Mississippi v. Johnson
|Mississippi v. Johnson|
|Argued April 12, 1867|
Decided April 15, 1867
|Full case name||The State of Mississippi v. Andrew Johnson, President of the United States|
|In the course of his enforcement of the Reconstruction Acts, President Johnson was necessarily exercising discretion and so could not be sued.|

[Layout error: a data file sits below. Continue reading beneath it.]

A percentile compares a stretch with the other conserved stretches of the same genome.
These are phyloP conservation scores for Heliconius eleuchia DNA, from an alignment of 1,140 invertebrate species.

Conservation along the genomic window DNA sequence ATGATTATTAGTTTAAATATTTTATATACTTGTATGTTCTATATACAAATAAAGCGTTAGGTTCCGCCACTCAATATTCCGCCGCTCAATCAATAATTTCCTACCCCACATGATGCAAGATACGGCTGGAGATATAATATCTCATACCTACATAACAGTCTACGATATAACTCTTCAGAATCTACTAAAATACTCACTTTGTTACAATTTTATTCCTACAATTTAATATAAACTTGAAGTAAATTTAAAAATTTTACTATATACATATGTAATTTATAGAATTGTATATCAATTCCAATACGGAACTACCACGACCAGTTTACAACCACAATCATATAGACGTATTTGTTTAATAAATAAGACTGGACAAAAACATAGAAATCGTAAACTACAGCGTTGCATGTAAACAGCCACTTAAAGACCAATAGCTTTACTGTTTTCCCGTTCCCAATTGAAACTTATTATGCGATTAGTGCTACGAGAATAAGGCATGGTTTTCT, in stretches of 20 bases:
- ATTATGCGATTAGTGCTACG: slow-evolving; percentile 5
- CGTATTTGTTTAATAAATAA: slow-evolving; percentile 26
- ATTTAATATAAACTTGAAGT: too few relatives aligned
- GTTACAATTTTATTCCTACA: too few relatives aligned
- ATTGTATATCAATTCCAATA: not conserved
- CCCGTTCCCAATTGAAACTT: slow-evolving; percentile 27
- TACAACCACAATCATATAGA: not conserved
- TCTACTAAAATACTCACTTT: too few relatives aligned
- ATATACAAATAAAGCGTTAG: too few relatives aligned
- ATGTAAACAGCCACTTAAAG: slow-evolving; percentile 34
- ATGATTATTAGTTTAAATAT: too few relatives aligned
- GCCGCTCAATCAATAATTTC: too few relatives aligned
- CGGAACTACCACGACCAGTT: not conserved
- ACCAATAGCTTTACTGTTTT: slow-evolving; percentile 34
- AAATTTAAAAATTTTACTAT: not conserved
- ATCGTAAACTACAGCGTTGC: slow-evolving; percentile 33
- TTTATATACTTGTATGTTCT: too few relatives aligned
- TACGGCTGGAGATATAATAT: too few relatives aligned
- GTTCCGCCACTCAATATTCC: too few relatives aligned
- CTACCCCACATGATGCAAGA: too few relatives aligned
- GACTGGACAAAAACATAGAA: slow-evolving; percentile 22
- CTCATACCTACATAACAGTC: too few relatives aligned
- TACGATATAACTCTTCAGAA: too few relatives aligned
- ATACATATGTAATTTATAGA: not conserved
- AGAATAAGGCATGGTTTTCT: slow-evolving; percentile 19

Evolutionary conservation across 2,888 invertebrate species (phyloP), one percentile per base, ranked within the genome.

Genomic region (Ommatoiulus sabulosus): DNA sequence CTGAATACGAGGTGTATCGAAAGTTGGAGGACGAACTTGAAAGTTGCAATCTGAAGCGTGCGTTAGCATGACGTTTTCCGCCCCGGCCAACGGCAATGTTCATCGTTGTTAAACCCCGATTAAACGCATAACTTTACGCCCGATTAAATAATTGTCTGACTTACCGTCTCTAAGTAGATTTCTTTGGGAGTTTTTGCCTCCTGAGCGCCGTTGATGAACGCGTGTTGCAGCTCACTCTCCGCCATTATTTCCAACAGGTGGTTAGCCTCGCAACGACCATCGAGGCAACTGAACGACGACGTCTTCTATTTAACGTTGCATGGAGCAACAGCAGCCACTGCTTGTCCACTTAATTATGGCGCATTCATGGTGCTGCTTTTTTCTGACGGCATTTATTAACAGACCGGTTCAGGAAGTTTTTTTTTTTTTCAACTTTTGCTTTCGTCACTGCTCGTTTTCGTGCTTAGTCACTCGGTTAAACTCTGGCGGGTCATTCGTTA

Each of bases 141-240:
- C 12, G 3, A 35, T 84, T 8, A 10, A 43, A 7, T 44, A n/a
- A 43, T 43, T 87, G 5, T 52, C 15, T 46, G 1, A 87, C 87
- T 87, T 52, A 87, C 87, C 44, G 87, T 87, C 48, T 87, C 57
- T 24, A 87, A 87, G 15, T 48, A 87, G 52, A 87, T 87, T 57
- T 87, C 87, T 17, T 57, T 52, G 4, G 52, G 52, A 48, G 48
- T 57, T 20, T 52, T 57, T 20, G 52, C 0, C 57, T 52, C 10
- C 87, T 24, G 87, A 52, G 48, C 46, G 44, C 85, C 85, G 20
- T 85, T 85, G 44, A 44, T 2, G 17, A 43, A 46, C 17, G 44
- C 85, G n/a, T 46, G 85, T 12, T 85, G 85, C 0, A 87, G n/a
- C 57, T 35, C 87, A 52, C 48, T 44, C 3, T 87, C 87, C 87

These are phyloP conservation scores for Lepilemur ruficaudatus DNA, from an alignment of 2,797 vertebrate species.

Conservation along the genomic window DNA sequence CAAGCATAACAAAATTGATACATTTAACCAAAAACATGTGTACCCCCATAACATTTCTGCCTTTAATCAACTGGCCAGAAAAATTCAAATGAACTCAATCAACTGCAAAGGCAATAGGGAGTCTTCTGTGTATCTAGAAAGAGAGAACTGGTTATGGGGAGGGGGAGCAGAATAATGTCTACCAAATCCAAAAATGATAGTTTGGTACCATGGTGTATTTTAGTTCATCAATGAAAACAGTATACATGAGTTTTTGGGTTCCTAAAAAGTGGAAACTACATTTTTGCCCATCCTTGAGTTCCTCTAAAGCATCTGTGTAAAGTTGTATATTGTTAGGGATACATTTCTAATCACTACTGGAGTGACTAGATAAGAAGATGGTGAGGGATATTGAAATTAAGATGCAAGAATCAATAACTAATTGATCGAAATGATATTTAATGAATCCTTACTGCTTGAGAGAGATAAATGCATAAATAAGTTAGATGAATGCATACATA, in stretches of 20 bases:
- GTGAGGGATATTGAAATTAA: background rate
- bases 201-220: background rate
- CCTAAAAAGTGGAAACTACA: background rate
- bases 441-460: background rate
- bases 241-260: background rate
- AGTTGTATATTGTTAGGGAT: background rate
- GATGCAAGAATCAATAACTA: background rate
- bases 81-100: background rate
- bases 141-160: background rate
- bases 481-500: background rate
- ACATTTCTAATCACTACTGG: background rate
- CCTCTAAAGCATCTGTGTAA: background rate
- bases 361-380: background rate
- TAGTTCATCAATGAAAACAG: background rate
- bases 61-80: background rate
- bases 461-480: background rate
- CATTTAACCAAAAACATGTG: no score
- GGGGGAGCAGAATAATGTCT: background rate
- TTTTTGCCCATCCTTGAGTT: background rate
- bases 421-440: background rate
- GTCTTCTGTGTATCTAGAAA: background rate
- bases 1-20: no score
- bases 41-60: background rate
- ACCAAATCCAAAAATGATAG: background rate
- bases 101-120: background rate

Mississippi v. Johnson 71 U.S. 475 (1867) was the first suit to be brought against a President of the United States in the United States Supreme Court. The state of Mississippi attempted to sue President Andrew Johnson for enforcing Reconstruction. The court decided, based on a previous decision of Marbury v. Madison that the President has two kinds of task: ministerial and discretionary. Discretionary tasks are ones the president can choose to do or not to do. Ministerial tasks are ones required by his job. In fact, if he fails to do them, he could be violating the Constitution. The court ruled that by enforcing Reconstruction, Johnson was acting in an "executive and political" capacity—a discretionary rather than a ministerial one—and so he could not be sued.
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